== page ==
President-elect Donald Trump was "obviously aware" the hacking campaign orchestrated against the Democratic Party and its presidential candidate, Hillary Clinton, was benefiting his chances of getting elected, White House press secretary Josh Earnest has said.
Speaking during a press conference on 14 December, Earnest referenced a controversial statement Trump made back in July, when he asserted that Russian hackers would be "rewarded mightily" for helping to locate 30,000 "missing" emails from Clinton's private server.
"There was ample evidence that was known long before the election, and in most cases long before October, about the Trump campaign in Russia – [including] the Republican nominee himself calling on Russia to hack his opponent," Earnest said.
"It might be an indication that he was obviously aware and concluded, based on whatever facts or sources he had available to him, that Russia was involved and their involvement was having a negative impact on his opponent's campaign – that's why he was encouraged them to keep doing it."
He added: "The Republican nominee referred to the president of Russia as a strong leader, the Republican nominee chose a campaign chair that had extensive, lucrative and personal financial ties to the Kremlin and it was obvious [...] the hack and leak strategy that had been operationalised was not being equally applied to the two parties."
In a Thursday morning appearance on "Fox and Friends," Conway attacked Earnest for suggesting that Trump was aware that Russia was behind a series of hacks detrimental to Democrats and Hillary Clinton's campaign. "That is incredibly disappointing to hear from the podium of the White House press secretary because he ... essentially stated that the president-elect had knowledge of this, maybe even fanned the flames," she said.
According to The Hill, during the campaign, Trump did encourage the Russians to reveal the contents of the private email server Democratic nominee Hillary Clinton used while secretary of State.
"I will tell you this, Russia: If you're listening, I hope you're able to find the 30,000 emails that are missing," Trump told a news conference on July 27. "I think you will probably be rewarded mightily by our press."
Conway and her Fox News interviewers dubbed that remark as a joke.
"I don't think anybody at the White House thinks it's funny that an adversary of the United States engaged in malicious cyber-activity to destabilize our democracy," Earnest responded Thursday. "That is not a joke."
In October, US intelligence officially identified Russia as the culprit in a series of embarrassing hacks almost exclusively directed towards the Clinton campaign – including the infiltration at the Democratic National Committee (DNC) and the release of 60,000 emails stolen from the inbox of John Podesta, a close aide to Hillary Clinton.
"We believe, based on the scope and sensitivity of these efforts, that only Russia's most senior officials could have authorised these activities," the statement said. Many cybersecurity firms analysing the breach had come to same conclusion months before.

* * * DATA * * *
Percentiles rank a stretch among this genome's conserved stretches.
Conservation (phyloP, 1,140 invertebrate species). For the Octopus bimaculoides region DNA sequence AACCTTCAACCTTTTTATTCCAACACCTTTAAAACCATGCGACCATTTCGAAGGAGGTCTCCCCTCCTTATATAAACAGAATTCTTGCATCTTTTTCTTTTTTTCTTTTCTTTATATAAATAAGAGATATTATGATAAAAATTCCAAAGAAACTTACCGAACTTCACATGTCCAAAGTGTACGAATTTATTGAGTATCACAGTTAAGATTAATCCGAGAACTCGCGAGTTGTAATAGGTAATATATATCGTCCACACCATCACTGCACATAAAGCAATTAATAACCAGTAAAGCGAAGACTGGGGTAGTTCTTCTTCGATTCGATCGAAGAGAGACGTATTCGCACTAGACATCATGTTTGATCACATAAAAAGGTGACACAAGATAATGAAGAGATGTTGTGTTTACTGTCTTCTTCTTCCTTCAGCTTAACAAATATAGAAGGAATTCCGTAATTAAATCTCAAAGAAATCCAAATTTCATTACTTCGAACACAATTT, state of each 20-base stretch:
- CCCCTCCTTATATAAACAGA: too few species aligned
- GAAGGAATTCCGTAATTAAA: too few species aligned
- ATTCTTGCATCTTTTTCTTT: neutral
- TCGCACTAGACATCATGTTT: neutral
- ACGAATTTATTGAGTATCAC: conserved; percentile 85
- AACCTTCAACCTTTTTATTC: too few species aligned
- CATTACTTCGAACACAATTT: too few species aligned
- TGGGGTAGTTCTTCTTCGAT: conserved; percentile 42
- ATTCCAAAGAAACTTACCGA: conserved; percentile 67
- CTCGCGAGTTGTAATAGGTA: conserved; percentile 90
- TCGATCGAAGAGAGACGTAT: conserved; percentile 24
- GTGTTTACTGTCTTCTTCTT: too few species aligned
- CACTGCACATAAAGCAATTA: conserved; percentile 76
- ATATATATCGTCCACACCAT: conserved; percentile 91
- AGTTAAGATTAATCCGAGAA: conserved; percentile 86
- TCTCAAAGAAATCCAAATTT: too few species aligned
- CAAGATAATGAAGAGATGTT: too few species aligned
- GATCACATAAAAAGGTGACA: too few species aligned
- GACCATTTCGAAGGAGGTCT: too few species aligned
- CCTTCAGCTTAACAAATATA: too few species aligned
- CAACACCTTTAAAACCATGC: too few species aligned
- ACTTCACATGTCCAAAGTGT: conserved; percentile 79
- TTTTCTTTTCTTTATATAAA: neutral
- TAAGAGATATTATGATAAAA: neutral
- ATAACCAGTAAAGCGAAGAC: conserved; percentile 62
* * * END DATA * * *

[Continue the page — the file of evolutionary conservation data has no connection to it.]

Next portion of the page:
While the Obama Administration has faced criticism for being slow to attribute the hacking to Putin's state, Earnest maintained this was because the president did not want it to appear the move to place blame was politically motivated.
"It would have been inappropriate [...] to be rushing the intelligence community to expedite their analysis of this situation, because we were concerned about the negative impact it was having on the president's preferred candidate in the presidential election," he said.
"That would have been all the more damaging in an environment where you have the Republican nominee without evidence suggesting the election was rigged," he added.
Recently, the Central Intelligence Agency (CIA) said it believes Russia directly interfered with the 2016 presidential election with the aim of helping to elect Donald Trump. President Vladimir Putin has denied all involvement with the alleged nation-state influence campaign.
Despite these denials, US intelligence officials, many speaking under the cloak of anonymity, said they believe with a "high level of confidence" that Putin was personally involved in Moscow's efforts to interfere in the election.
Two senior officials told NBC News this week that Putin was involved in how the material was leaked. The insiders claimed the intelligence came from "diplomatic sources" and spies working for allies of the US. Over the summer two outlets, Guccifer 2.0 and DCLeaks, released thousands of emails, files and documents regarding key political figures.
On 9 December, President Barack Obama ordered a "full review" of Russia's involvement in the hacking and said he expected it to be on his desk by the time his term ends on 20 January 2017.
Donald Trump has brushed off all allegations the Russian state helped him win the election. "If Russia, or some other entity, was hacking, why did the White House wait so long to act? Why did they only complain after Hillary lost?" he tweeted on 15 December.